Going back to school is not always exciting like TV commercials might suggest. Some students are so stressed or scared about going back to school that they might even suffer from mental health issues like depression and anxiety.
For students who become emotionally drained as soon as they hear the school bell ring, experts have some solutions.
Rachel Eddins, a licensed professional counselor, said in an email that anxiety is the most common mental health issue that students experience when they go back to school.
“Anxiety can take shape in different forms for different people: separation anxiety, especially for a kindergartener or younger child, general anxiety about starting something new for many people, or even social anxiety about being around many new people you don't know,” Eddins said.
She said anxiety can be worse when there are bigger changes, such as going to a brand new school, or leaving home for college.
Anxiety is caused by change and fear of the unknown, she said. So the best way to minimize anxiety is to plan ahead and prepare for going back to school.
“Discuss thoughts, feelings, and concerns openly,” she said. “Don't minimize fears ... because the fact is, they are worried and need your help actually dealing with it,” Eddins said.
Here are a few more ways to help prevent back-to-school anxiety:
1) “Keep your household organized the days leading up to the change and spend time together ... If you're going off to college or a new school, be sure to arrive several days in advance to allow plenty of time to get your things settled.”
2) “Be sure to get a good night's rest several nights prior. This might involve spending time talking with your child before bedtime to explore what's on their mind and providing comfort, reassurance, and soothing to help them relax. Proper nutrition is also important for managing anxiety. Be sure kids get a healthy, balanced breakfast (be sure to include protein) before school starts and lunches are packed the night before.”
3) “If [they will be] riding the bus, walk them to the bus stop.”
Jennifer Soos, a licensed marriage and family therapist who has two kids returning to school, said in an email that she believes back-to-school anxiety to be a normal and common experience for people of all ages.
She said common causes of anxiety include fear of bullying and performance anxiety. In order to manage anxiety, it’s important to understand the root cause.
Here are a few tips Soos has used on her own kids when they have back-to-school anxiety:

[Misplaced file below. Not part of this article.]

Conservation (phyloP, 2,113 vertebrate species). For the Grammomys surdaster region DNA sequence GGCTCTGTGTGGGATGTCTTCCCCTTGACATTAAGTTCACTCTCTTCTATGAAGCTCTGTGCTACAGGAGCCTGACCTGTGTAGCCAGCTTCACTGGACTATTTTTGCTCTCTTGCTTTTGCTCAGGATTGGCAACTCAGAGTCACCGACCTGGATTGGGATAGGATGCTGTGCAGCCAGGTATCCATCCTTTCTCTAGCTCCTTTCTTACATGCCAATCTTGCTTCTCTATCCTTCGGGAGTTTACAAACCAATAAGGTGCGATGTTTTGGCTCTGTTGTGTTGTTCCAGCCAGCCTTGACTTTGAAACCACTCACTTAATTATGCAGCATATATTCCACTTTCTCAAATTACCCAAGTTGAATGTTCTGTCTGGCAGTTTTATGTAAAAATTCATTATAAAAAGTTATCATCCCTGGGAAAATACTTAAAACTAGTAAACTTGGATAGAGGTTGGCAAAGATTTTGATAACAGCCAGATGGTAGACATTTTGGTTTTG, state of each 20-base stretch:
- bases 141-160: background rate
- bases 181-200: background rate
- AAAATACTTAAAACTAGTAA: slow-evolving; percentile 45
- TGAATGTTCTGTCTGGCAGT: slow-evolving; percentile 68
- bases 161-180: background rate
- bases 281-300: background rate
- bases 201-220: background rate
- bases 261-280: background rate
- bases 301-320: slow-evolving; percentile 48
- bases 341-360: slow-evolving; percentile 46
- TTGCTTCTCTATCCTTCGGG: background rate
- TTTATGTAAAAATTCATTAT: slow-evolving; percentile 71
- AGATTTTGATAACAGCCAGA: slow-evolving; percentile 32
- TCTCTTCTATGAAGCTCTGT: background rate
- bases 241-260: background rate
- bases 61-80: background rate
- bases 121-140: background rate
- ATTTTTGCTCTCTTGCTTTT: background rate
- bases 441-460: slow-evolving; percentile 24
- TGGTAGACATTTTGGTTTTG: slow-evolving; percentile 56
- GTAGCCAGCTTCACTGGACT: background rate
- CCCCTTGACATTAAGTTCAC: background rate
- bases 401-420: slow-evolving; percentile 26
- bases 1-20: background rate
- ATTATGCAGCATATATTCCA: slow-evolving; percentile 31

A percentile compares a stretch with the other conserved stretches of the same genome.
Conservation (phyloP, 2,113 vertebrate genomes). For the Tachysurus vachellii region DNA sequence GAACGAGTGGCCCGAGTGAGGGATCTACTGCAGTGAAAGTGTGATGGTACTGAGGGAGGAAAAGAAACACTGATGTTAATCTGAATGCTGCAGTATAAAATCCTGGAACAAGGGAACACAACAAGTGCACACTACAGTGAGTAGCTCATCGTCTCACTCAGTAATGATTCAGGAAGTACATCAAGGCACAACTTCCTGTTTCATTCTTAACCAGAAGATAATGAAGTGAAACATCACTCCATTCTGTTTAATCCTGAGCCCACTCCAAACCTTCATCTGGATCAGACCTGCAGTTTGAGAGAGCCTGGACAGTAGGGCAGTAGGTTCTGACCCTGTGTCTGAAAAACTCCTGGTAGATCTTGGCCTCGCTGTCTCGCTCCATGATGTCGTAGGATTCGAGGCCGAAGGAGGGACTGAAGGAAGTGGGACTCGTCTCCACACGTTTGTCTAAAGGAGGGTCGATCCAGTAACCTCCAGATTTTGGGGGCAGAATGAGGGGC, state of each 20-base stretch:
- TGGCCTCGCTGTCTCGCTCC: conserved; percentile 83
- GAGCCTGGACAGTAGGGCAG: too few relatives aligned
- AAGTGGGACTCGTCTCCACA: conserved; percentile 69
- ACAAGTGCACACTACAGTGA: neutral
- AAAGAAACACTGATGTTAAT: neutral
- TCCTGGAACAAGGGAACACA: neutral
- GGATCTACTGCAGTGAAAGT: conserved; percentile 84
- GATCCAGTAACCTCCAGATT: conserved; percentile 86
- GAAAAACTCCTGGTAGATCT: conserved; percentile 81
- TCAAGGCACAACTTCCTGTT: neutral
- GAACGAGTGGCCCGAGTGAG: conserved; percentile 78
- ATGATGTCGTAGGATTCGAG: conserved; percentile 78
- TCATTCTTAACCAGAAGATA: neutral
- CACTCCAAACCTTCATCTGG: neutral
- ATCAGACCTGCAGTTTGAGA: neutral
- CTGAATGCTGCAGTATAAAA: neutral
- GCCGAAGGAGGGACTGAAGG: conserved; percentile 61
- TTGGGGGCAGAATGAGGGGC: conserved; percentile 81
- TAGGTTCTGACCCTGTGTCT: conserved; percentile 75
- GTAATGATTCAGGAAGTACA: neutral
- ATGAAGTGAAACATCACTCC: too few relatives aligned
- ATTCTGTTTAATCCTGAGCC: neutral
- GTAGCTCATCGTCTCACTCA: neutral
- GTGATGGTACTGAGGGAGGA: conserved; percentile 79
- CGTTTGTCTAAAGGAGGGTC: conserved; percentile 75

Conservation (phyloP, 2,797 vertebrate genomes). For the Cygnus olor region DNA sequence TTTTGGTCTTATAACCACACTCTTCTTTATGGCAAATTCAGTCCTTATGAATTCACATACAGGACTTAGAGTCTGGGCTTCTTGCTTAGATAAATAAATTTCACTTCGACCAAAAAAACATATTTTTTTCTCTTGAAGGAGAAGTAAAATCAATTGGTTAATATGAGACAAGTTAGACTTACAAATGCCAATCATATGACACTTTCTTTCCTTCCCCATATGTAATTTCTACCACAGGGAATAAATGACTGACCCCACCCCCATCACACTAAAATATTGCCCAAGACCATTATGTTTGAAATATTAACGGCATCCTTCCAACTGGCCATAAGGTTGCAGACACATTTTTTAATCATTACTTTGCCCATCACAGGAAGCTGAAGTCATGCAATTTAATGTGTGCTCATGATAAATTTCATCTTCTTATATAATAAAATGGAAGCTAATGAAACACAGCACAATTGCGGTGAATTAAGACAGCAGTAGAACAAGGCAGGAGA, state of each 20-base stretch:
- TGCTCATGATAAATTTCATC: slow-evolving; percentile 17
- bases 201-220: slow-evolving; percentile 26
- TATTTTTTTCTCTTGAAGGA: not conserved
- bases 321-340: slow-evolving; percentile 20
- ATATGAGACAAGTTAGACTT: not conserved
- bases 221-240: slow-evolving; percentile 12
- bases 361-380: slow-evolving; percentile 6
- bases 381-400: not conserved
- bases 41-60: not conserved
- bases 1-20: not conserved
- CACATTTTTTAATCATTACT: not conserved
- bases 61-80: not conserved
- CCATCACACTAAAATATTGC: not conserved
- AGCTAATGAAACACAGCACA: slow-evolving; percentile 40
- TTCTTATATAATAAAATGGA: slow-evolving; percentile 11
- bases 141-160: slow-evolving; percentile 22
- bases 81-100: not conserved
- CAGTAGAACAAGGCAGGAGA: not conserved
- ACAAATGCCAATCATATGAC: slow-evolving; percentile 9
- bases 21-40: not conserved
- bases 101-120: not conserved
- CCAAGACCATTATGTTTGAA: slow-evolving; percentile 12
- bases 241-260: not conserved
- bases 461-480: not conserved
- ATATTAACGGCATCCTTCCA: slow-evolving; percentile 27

1) Attend a “Meet the Teacher” or “Back to School” night if possible. Information about school can give students a sense of control, including just being able to find the nearest bathroom or seeing where their desk.
2) Start a school schedule ahead of time. Soos makes sure her kids go to bed at the appropriate time for school four to five days in advance.
3) Soos makes sure to involve her kids with buying school supplies. She also has them engage in reading time or quiet time in advance, which could include doing puzzles or word games, just to help them prepare for doing homework.
4) She makes sure her work schedule is light during the first week or two when her kids start school so she can be there to support them.
“Our family has a summer tradition where we mark the beginning and the end of summer with a ‘camp in,’” Soos said. “We let the boys set up their tents in the living room and we have a family movie night complete with s'mores and they get to stay up late and sleep in sleeping bags/tents.”
“Rituals are another great way to help kids know what to expect,” she added. “They provide an external signal to the body/mind that it is time to transition.”
Joy Cleary and Kay Ostensen, licensed clinical social workers, are a mother-daughter team that owns Seaside Solutions.
They said in an email that it’s common for students to start acting out around the time school is about to start due to anxiety and stress. They said because of this, it’s important to do trial runs of school routines, and make sure to praise your children when they do well.
Cleary and Ostensen suggest visiting the school site ahead of time, and if your child knows anyone ahead of time that they’ll be going to school with it, it could be beneficial to plan an activity with them before school starts to help relieve stress.
Eddins, Rachel. Email interview. August 20, 2013.
Soos, Jennifer. Email interview. August 20, 2013.
Cleary, Joy and Ostensen, Kay. Email interview. August 21, 2013.
Reviewed August 22, 2013
by Michele Blacksberg RN
Edited by Jody Smith